Community gathers at Cork rally to support librarians facing anti-LGBTQ+ protests

The demonstration took place in response to anti-LGBTQ+ book protests which have taken place across the country in previous months.

Three people at the rally in support of Cork librarians. The person on the left wears a green raincoat, the person in the middle wears a blue raincoat and holds an Irish falg, and the person on the right wears a red raincoat and holds an Irish flag and has a Pride flag around their shoulders.
Image: X: @louezejordan

On Saturday, September 30, community members gathered in Cork to rally in support of librarians across Ireland who have been facing anti-LGBTQ+ book protests in recent months. The crowd braved the rain and assembled outside Cork City Library on Grand Parade, with reports estimating that around 100 people were in attendance.

Organised by the Cork Says No to Racism umbrella group, and supported by Cork Rebels for Peace, the purpose of the demonstration was to display solidarity with librarians who have endured what has been described as “intense harassment by far-right individuals”. Furthermore, the rally aimed to celebrate all that the city has to offer “in diversity, inclusion, culture, free access to information, and above all, every citizen’s right to live peacefully and safely”.

Joe Moore, an organiser of the rally, was among those to address the crowd. He said that while the far-right began to rise during the covid pandemic in opposition to lockdown restrictions, the attention has now been turned to “asylum seekers, migrants, people of colour, trans people, queer people, women.”

Similarly, People Before Profit party member Shane Laird added that “libraries across the country have come under attack by a fascist movement,” and that “books have always been by far the most effective way of immersing people in different world views, the best way of walking a mile in someone else’s shoes.”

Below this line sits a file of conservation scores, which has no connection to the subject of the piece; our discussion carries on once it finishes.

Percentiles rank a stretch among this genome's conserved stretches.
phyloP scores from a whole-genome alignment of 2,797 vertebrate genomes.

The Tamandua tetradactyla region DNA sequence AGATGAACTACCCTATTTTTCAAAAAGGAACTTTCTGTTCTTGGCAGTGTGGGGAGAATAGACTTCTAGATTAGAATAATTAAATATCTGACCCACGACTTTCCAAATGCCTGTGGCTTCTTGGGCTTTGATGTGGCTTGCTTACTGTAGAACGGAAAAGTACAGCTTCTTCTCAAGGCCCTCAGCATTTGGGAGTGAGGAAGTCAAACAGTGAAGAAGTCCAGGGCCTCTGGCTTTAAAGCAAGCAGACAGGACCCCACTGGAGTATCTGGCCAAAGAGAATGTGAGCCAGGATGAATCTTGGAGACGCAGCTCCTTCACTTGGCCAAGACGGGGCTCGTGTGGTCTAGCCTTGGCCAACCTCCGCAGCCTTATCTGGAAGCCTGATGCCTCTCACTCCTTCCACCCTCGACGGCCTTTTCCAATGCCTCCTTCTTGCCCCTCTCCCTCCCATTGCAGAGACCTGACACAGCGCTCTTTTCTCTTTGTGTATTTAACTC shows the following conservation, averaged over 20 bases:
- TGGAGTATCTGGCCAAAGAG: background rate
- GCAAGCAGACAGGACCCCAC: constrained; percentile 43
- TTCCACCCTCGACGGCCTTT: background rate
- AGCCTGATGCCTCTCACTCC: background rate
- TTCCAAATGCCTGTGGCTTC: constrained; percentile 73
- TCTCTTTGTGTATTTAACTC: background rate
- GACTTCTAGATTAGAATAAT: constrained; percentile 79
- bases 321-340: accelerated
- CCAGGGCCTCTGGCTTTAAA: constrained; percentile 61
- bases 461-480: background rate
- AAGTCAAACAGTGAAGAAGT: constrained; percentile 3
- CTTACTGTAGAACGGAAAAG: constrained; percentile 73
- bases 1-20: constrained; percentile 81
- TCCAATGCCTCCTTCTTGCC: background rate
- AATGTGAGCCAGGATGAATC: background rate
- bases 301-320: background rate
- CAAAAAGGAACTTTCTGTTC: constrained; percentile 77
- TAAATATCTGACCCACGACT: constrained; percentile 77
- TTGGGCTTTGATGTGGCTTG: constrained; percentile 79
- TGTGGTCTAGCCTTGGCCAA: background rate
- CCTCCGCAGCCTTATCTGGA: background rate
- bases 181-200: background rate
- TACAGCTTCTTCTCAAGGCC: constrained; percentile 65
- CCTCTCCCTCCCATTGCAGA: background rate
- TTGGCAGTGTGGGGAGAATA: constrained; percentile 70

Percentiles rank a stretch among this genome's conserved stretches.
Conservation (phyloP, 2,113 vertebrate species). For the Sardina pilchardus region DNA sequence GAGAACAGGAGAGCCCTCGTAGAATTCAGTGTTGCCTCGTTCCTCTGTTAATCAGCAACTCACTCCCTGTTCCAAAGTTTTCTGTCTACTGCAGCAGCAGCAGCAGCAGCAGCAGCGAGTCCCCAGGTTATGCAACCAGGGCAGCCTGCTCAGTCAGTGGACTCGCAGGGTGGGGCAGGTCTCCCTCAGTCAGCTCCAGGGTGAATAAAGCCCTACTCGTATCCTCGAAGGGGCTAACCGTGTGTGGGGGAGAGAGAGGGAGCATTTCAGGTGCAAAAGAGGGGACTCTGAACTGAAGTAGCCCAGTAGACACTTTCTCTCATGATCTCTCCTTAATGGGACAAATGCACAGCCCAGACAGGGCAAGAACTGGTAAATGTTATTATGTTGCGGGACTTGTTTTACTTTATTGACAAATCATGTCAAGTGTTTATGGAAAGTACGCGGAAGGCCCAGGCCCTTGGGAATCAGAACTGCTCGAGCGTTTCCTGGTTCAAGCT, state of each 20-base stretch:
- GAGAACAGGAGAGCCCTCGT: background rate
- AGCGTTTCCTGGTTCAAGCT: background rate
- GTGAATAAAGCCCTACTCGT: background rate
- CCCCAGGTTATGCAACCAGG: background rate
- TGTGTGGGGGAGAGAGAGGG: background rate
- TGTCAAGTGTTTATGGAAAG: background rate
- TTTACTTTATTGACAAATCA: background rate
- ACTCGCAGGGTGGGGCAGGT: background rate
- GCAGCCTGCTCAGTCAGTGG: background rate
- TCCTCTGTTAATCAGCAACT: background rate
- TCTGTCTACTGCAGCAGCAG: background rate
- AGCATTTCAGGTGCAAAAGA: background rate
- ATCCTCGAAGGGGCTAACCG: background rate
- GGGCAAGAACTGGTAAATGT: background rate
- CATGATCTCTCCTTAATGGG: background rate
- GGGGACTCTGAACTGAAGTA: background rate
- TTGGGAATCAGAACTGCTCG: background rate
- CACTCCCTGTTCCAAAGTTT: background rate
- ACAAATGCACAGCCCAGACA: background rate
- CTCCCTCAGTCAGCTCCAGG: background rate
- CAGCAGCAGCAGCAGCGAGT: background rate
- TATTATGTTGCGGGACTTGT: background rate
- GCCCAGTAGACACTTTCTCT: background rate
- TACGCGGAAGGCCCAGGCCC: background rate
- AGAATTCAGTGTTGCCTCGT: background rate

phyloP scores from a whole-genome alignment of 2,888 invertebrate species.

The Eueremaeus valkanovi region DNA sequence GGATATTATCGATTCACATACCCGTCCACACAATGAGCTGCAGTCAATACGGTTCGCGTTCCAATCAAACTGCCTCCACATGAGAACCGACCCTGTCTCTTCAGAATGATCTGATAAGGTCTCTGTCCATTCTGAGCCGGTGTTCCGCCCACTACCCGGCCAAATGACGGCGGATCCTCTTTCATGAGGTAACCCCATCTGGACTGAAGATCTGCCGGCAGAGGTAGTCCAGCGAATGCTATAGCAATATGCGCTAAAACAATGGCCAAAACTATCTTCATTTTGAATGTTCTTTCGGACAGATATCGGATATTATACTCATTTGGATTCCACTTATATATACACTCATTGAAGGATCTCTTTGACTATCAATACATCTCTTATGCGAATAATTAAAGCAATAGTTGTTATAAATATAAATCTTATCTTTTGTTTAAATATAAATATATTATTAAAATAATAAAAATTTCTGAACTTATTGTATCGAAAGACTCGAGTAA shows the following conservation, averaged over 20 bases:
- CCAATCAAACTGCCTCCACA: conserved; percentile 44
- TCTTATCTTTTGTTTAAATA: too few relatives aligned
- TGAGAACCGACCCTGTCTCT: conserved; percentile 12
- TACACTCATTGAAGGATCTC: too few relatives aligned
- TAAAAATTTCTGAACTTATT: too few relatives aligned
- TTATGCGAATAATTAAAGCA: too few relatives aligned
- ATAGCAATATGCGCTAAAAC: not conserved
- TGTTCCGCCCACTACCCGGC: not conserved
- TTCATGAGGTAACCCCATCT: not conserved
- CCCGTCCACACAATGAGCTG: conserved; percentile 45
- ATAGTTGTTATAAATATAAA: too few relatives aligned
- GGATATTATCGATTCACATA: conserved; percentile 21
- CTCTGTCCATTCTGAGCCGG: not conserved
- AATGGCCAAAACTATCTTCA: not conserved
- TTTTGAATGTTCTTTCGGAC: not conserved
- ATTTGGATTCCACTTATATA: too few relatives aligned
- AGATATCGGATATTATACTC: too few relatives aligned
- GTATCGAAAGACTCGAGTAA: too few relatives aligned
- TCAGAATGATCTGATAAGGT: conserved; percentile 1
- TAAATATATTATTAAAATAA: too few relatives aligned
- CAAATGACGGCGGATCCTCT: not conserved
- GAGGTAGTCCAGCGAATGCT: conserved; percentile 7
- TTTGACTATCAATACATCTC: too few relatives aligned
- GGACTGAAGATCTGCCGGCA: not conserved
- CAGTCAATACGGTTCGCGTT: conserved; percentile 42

Matthew Morrissey of Cork Alt Pride stated that the anti-LGBTQ+ protestors “want me to go back into my closet”, and Arther Leahy of Gay Project commented that the same political energy that resulted in achieving marriage equality now needs to go into tackling homophobia.


Libraries across Ireland have been targeted throughout 2023 by small groups of people opposing certain LGBTQ+ titles in their catalogues. The protestors have been accused of intimidating and harassing staff members while filming them without their consent.

Members of the LGBTQ+ community and allies have held counter-demonstrations on several occasions, which have included creating human chains at Cork City Library to prevent the agitators from entering building.

© 2023 GCN (Gay Community News). All rights reserved.

Support GCN

GCN has been a vital, free-of-charge information service for Ireland’s LGBTQ+ community since 1988.

During this global COVID pandemic, we like many other organisations have been impacted greatly in the way we can do business and produce. This means a temporary pause to our print publication and live events and so now more than ever we need your help to continue providing this community resource digitally.

GCN is a registered charity with a not-for-profit business model and we need your support. If you value having an independent LGBTQ+ media in Ireland, you can help from as little as €1.99 per month. Support Ireland’s free, independent LGBTQ+ media.

0 comments. Please sign in to comment.